My opinion and guessmation is that even for movies and other files >50MB is that the time required to do all this testing is going to exceed the desire to “just get it done” and pay the fractions to couple of cents for large to very large files. The issue is magnified when the user has 100 or more such files to upload, the increased time could be a real pain and become an annoyance.

My opinion - The tightwads will likely do it no matter if it makes them late for work some days or the spouse goes to sleep while waiting. The wise will only do it for some large files when they have the time to wait.

tl;dr

In summary I feel that the overall effect on the network is that there will only be a small portion (maybe even less than 1%) of large files and very few if any small files will utilise this method to save some “PUT” costs.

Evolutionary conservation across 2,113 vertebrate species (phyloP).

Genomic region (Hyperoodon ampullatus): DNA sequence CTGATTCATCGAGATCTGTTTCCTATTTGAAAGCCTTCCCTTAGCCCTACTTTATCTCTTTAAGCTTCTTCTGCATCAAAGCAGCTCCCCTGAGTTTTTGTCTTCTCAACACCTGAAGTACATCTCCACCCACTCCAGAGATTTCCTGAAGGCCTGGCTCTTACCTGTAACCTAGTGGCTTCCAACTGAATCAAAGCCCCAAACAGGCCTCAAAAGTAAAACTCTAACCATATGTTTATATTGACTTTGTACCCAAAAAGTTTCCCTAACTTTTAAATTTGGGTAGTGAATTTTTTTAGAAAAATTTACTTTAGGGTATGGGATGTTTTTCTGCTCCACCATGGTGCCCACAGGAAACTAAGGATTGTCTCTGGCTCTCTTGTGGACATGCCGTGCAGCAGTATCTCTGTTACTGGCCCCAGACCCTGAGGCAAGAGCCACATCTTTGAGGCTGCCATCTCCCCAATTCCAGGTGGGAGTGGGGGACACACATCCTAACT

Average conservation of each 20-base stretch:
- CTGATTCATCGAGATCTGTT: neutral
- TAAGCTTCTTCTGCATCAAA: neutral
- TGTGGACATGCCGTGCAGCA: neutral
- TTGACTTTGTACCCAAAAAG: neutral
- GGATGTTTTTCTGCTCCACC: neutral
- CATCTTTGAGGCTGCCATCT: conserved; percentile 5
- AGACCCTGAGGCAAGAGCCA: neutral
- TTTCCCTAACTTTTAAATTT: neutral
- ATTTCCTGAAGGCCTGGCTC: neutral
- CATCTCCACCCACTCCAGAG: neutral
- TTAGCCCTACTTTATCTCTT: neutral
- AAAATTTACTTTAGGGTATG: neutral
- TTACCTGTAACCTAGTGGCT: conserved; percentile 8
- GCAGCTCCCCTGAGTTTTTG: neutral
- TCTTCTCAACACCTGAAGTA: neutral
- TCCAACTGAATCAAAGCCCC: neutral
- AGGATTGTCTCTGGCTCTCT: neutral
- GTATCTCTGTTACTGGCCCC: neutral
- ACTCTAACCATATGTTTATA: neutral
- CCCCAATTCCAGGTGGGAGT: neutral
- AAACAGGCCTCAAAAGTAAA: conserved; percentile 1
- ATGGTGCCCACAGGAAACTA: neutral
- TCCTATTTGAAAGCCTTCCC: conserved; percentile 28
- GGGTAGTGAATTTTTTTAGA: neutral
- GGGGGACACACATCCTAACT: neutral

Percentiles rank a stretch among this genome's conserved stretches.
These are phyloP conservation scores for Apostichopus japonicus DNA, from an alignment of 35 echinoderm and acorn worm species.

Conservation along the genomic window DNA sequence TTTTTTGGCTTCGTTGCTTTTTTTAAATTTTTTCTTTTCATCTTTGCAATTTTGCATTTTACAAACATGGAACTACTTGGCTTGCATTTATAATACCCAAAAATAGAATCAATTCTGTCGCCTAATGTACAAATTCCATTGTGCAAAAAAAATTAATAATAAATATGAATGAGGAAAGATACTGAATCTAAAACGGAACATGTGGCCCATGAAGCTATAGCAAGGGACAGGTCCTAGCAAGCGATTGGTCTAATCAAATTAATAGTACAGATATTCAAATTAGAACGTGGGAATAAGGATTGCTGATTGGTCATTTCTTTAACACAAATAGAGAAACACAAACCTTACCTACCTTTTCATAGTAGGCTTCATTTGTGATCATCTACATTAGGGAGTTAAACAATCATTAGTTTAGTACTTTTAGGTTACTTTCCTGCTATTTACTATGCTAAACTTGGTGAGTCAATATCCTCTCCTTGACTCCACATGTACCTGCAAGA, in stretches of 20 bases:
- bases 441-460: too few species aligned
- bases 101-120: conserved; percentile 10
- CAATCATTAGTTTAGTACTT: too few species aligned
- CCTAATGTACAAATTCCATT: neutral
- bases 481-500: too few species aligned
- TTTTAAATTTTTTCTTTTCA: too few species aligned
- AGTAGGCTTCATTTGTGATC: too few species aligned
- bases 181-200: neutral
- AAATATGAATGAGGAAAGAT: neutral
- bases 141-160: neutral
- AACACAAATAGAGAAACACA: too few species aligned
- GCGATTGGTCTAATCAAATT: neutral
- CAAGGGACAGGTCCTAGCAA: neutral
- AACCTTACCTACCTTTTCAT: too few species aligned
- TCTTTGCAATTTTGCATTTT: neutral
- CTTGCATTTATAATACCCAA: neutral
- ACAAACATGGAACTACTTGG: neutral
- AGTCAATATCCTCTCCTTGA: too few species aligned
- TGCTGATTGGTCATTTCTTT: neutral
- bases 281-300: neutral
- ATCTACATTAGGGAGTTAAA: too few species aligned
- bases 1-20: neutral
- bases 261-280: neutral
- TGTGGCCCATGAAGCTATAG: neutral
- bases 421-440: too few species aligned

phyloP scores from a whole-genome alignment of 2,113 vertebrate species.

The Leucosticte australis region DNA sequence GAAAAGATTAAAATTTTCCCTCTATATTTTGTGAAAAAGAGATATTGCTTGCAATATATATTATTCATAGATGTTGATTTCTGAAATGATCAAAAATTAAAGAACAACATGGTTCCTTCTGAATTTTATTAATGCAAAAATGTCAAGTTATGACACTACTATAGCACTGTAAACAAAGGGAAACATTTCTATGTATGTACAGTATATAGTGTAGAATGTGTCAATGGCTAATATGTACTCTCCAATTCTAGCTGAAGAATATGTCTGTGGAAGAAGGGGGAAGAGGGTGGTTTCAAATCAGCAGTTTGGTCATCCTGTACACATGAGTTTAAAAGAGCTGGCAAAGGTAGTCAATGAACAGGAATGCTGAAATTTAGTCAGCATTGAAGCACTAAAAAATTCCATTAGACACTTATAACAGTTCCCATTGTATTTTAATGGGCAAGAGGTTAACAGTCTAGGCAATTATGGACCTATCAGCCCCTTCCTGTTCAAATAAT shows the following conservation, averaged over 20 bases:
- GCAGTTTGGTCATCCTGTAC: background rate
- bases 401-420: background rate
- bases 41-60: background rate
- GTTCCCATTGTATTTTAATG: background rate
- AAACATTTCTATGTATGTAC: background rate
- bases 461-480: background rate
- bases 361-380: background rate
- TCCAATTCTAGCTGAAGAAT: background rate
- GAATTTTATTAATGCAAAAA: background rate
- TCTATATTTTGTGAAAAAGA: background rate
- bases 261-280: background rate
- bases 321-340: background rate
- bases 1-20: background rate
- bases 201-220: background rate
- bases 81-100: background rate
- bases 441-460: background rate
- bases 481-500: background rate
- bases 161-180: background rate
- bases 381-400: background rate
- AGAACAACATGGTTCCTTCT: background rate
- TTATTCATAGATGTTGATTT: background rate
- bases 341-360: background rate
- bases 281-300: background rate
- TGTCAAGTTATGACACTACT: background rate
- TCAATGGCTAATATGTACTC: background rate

And that Dedup will still be effective and the benefits to the network will still outweigh any extra loads the APP may cause.


#8

The decider will be affordability of PUT cost.

Would you do this to save a penny /cent per megabyte for example? A tenth of a penny/cent? Etc.


#9

Good point gentlemen. I’m not sure if the effort put in could justify the results. If storage is that cheap then I would also argue no though you’re correct in assuming that in general what is being stored is a large library of files, so more than average. That is why I thought it could perhaps be a worthy cause. Although the time it takes to upload this many files is long and I’ve done it before so if there was a simple and fast way to do this (nothing is ever that easy :sweat_smile: ) then I thought it should be considered. Thank you for the discussion!


#10

Search in the community forum, there has been discussions in this area before. I believe tfa suggested there that the network could respond if the chunk exists without requiring it to be downloaded.

If this is indeed possible then the time to wait to see if a chunk exists is reduced, but is still going to be a significant factor in the determination of the worth of such an exercise.


#11